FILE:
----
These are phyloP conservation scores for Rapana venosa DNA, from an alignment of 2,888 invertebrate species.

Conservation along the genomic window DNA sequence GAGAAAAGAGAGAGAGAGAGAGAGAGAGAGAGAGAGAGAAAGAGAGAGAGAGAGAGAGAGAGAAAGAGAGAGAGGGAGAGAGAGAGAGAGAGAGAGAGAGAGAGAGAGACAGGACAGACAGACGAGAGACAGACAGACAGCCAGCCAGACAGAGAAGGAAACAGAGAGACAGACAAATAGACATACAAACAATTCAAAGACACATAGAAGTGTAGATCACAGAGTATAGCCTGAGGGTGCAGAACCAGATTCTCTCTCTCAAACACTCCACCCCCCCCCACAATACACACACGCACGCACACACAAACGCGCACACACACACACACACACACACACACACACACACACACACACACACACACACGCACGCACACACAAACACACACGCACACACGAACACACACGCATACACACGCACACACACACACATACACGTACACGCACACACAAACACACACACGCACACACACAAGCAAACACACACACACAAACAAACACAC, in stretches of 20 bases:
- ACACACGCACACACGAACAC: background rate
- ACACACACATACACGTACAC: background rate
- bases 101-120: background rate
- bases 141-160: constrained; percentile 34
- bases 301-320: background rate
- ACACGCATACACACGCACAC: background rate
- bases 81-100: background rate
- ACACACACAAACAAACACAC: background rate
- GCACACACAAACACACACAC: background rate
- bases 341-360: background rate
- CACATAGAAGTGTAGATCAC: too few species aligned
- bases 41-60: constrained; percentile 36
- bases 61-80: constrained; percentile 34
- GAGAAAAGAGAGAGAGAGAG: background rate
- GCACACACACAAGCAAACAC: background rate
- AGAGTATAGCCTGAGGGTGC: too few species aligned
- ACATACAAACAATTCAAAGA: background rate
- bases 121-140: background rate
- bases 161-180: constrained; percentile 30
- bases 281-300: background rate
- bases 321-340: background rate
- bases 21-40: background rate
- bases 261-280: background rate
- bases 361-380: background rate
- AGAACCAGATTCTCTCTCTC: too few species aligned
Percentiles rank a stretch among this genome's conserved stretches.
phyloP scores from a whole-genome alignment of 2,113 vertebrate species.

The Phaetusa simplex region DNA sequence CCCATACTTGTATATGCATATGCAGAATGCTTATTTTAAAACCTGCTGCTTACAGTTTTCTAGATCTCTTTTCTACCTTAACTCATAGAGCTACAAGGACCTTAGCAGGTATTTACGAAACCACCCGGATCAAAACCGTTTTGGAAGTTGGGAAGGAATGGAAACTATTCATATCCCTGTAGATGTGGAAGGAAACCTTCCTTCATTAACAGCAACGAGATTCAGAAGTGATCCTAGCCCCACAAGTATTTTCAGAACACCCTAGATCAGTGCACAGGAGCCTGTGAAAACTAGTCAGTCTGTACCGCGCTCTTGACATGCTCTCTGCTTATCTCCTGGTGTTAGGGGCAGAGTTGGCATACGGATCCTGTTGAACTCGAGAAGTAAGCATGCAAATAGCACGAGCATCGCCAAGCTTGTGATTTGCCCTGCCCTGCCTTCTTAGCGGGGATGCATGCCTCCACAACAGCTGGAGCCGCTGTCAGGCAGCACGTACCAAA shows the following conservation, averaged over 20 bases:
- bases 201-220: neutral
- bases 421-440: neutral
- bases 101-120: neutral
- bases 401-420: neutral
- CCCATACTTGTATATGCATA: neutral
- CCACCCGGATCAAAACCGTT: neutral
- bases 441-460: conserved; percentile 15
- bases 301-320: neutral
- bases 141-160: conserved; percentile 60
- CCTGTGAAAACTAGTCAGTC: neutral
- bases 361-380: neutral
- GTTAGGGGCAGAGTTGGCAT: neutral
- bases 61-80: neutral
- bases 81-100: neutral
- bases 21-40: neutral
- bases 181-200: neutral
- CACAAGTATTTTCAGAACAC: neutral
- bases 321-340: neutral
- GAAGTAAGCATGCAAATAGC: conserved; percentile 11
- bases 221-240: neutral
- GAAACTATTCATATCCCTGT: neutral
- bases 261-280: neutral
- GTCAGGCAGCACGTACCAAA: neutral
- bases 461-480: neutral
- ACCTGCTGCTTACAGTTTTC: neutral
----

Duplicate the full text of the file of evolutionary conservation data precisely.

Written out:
These are phyloP conservation scores for Rapana venosa DNA, from an alignment of 2,888 invertebrate species.

Conservation along the genomic window DNA sequence GAGAAAAGAGAGAGAGAGAGAGAGAGAGAGAGAGAGAGAAAGAGAGAGAGAGAGAGAGAGAGAAAGAGAGAGAGGGAGAGAGAGAGAGAGAGAGAGAGAGAGAGAGAGACAGGACAGACAGACGAGAGACAGACAGACAGCCAGCCAGACAGAGAAGGAAACAGAGAGACAGACAAATAGACATACAAACAATTCAAAGACACATAGAAGTGTAGATCACAGAGTATAGCCTGAGGGTGCAGAACCAGATTCTCTCTCTCAAACACTCCACCCCCCCCCACAATACACACACGCACGCACACACAAACGCGCACACACACACACACACACACACACACACACACACACACACACACACACACACGCACGCACACACAAACACACACGCACACACGAACACACACGCATACACACGCACACACACACACATACACGTACACGCACACACAAACACACACACGCACACACACAAGCAAACACACACACACAAACAAACACAC, in stretches of 20 bases:
- ACACACGCACACACGAACAC: background rate
- ACACACACATACACGTACAC: background rate
- bases 101-120: background rate
- bases 141-160: constrained; percentile 34
- bases 301-320: background rate
- ACACGCATACACACGCACAC: background rate
- bases 81-100: background rate
- ACACACACAAACAAACACAC: background rate
- GCACACACAAACACACACAC: background rate
- bases 341-360: background rate
- CACATAGAAGTGTAGATCAC: too few species aligned
- bases 41-60: constrained; percentile 36
- bases 61-80: constrained; percentile 34
- GAGAAAAGAGAGAGAGAGAG: background rate
- GCACACACACAAGCAAACAC: background rate
- AGAGTATAGCCTGAGGGTGC: too few species aligned
- ACATACAAACAATTCAAAGA: background rate
- bases 121-140: background rate
- bases 161-180: constrained; percentile 30
- bases 281-300: background rate
- bases 321-340: background rate
- bases 21-40: background rate
- bases 261-280: background rate
- bases 361-380: background rate
- AGAACCAGATTCTCTCTCTC: too few species aligned
Percentiles rank a stretch among this genome's conserved stretches.
phyloP scores from a whole-genome alignment of 2,113 vertebrate species.

The Phaetusa simplex region DNA sequence CCCATACTTGTATATGCATATGCAGAATGCTTATTTTAAAACCTGCTGCTTACAGTTTTCTAGATCTCTTTTCTACCTTAACTCATAGAGCTACAAGGACCTTAGCAGGTATTTACGAAACCACCCGGATCAAAACCGTTTTGGAAGTTGGGAAGGAATGGAAACTATTCATATCCCTGTAGATGTGGAAGGAAACCTTCCTTCATTAACAGCAACGAGATTCAGAAGTGATCCTAGCCCCACAAGTATTTTCAGAACACCCTAGATCAGTGCACAGGAGCCTGTGAAAACTAGTCAGTCTGTACCGCGCTCTTGACATGCTCTCTGCTTATCTCCTGGTGTTAGGGGCAGAGTTGGCATACGGATCCTGTTGAACTCGAGAAGTAAGCATGCAAATAGCACGAGCATCGCCAAGCTTGTGATTTGCCCTGCCCTGCCTTCTTAGCGGGGATGCATGCCTCCACAACAGCTGGAGCCGCTGTCAGGCAGCACGTACCAAA shows the following conservation, averaged over 20 bases:
- bases 201-220: neutral
- bases 421-440: neutral
- bases 101-120: neutral
- bases 401-420: neutral
- CCCATACTTGTATATGCATA: neutral
- CCACCCGGATCAAAACCGTT: neutral
- bases 441-460: conserved; percentile 15
- bases 301-320: neutral
- bases 141-160: conserved; percentile 60
- CCTGTGAAAACTAGTCAGTC: neutral
- bases 361-380: neutral
- GTTAGGGGCAGAGTTGGCAT: neutral
- bases 61-80: neutral
- bases 81-100: neutral
- bases 21-40: neutral
- bases 181-200: neutral
- CACAAGTATTTTCAGAACAC: neutral
- bases 321-340: neutral
- GAAGTAAGCATGCAAATAGC: conserved; percentile 11
- bases 221-240: neutral
- GAAACTATTCATATCCCTGT: neutral
- bases 261-280: neutral
- GTCAGGCAGCACGTACCAAA: neutral
- bases 461-480: neutral
- ACCTGCTGCTTACAGTTTTC: neutral